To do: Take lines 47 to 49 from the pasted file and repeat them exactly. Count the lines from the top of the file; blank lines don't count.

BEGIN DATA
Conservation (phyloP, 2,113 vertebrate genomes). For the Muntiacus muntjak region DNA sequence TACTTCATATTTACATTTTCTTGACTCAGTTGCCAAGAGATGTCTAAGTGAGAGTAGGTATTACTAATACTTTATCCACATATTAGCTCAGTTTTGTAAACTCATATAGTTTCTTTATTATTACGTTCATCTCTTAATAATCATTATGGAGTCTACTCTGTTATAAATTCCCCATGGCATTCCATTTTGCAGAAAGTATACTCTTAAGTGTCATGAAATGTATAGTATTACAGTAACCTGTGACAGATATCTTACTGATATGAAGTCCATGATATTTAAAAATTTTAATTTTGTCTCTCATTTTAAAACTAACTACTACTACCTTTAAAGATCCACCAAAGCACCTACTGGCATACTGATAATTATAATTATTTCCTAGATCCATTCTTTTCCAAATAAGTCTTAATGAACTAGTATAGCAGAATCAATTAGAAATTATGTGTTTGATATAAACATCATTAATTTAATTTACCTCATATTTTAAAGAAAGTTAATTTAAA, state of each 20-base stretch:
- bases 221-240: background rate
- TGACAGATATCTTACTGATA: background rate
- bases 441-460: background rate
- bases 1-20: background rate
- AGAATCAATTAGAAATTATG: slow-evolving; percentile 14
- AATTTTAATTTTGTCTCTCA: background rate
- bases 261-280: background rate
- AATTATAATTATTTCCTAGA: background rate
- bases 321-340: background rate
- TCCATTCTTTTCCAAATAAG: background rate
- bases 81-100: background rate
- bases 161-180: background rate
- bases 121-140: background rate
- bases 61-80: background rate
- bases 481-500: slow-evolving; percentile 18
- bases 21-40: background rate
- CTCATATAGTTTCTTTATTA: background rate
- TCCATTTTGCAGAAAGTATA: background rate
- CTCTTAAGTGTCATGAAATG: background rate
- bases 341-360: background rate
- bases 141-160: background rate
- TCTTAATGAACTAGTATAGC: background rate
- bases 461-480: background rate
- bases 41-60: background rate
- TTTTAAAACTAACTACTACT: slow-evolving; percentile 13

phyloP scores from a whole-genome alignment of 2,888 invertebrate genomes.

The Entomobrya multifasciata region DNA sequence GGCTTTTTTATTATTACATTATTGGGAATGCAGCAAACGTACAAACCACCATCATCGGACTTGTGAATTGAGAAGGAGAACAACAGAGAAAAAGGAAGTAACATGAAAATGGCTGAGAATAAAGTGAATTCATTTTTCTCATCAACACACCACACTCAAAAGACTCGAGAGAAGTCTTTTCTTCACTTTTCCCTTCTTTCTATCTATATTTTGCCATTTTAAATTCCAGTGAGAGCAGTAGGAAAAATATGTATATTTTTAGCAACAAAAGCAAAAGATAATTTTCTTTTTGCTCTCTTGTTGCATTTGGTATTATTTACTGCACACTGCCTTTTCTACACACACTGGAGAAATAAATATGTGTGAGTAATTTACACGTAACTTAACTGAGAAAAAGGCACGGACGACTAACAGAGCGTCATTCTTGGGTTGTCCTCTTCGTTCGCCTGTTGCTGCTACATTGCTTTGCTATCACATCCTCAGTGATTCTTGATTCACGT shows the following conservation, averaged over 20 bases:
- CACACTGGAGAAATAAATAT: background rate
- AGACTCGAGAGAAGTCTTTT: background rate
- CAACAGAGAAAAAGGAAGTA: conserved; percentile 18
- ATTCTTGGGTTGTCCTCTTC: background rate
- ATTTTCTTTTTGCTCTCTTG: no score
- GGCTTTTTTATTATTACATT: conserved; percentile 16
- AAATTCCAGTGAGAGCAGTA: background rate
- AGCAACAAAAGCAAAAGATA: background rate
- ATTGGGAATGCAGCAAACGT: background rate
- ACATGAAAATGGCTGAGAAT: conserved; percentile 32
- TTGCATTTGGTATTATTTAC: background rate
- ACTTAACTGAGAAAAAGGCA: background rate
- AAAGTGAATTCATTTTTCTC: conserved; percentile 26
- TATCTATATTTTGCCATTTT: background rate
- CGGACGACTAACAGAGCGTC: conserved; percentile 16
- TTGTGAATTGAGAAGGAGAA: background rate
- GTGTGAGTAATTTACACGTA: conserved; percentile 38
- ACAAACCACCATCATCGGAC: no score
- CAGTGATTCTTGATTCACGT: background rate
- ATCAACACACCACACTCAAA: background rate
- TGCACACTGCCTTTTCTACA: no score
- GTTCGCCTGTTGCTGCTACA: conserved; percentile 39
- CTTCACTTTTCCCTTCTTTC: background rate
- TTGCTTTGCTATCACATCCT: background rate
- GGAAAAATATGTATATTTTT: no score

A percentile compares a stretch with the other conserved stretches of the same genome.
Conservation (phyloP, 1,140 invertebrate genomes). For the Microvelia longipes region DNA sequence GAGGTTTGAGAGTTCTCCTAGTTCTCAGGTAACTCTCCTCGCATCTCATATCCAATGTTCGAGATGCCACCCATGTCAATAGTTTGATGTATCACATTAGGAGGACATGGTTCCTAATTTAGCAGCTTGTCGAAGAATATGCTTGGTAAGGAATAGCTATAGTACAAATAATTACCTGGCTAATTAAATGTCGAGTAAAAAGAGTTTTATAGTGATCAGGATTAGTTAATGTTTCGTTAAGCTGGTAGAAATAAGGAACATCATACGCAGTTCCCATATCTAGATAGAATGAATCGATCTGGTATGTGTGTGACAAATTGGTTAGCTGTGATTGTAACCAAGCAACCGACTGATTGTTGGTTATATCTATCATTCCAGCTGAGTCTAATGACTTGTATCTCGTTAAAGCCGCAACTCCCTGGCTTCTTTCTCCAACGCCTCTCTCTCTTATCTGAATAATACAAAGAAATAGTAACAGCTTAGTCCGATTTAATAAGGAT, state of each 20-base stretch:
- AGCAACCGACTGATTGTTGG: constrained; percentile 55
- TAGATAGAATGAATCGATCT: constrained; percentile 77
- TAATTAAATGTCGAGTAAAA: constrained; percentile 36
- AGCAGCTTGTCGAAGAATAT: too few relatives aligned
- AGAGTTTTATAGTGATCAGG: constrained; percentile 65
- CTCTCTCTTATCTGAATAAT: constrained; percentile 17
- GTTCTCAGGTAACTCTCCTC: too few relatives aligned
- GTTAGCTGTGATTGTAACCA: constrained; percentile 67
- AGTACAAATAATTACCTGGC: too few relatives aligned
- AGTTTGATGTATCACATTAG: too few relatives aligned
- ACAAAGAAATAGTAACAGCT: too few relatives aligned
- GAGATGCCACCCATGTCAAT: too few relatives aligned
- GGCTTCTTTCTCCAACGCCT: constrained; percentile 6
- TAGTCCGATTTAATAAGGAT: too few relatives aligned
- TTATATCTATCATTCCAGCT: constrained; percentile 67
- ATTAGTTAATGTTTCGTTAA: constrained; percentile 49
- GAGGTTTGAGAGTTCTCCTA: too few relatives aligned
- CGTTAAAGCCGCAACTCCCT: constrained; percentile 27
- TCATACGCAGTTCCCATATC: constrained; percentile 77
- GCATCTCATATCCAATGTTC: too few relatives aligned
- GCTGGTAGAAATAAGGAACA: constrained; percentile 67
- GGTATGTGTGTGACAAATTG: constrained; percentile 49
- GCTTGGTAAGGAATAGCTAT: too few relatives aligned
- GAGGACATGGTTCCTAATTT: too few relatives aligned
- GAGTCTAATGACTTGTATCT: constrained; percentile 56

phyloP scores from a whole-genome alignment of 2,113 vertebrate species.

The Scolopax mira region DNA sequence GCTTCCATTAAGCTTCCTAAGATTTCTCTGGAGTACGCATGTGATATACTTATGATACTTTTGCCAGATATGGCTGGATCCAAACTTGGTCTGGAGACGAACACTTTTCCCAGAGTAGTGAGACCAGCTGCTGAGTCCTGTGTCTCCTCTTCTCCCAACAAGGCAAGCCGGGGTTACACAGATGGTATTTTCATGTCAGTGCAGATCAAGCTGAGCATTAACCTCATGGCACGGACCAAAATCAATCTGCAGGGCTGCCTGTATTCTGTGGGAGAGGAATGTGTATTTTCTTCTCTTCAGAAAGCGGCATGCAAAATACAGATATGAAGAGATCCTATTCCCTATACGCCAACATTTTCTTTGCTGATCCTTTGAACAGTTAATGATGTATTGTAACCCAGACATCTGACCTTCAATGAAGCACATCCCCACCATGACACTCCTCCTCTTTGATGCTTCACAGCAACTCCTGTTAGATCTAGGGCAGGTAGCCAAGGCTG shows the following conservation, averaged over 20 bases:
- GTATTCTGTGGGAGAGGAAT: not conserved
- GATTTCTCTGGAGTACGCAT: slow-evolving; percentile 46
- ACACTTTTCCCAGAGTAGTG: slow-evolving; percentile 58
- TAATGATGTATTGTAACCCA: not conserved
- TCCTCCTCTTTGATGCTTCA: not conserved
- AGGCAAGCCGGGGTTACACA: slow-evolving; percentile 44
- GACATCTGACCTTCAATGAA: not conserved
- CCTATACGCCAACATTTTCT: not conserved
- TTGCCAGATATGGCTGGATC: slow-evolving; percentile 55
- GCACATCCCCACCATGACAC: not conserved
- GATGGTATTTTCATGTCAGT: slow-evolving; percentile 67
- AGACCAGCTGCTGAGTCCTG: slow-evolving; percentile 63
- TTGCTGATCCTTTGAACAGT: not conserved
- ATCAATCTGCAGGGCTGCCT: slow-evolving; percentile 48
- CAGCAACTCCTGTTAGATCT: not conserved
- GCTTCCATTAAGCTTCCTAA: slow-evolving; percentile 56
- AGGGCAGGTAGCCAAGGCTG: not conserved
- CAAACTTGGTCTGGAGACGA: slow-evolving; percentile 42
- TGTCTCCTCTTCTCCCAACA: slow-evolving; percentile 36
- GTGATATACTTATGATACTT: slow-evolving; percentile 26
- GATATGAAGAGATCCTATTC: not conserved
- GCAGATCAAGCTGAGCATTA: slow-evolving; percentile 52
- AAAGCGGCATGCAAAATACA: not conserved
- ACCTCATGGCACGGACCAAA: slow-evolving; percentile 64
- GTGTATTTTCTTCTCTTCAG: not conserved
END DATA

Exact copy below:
- CAGTGATTCTTGATTCACGT: background rate
- ATCAACACACCACACTCAAA: background rate
- TGCACACTGCCTTTTCTACA: no score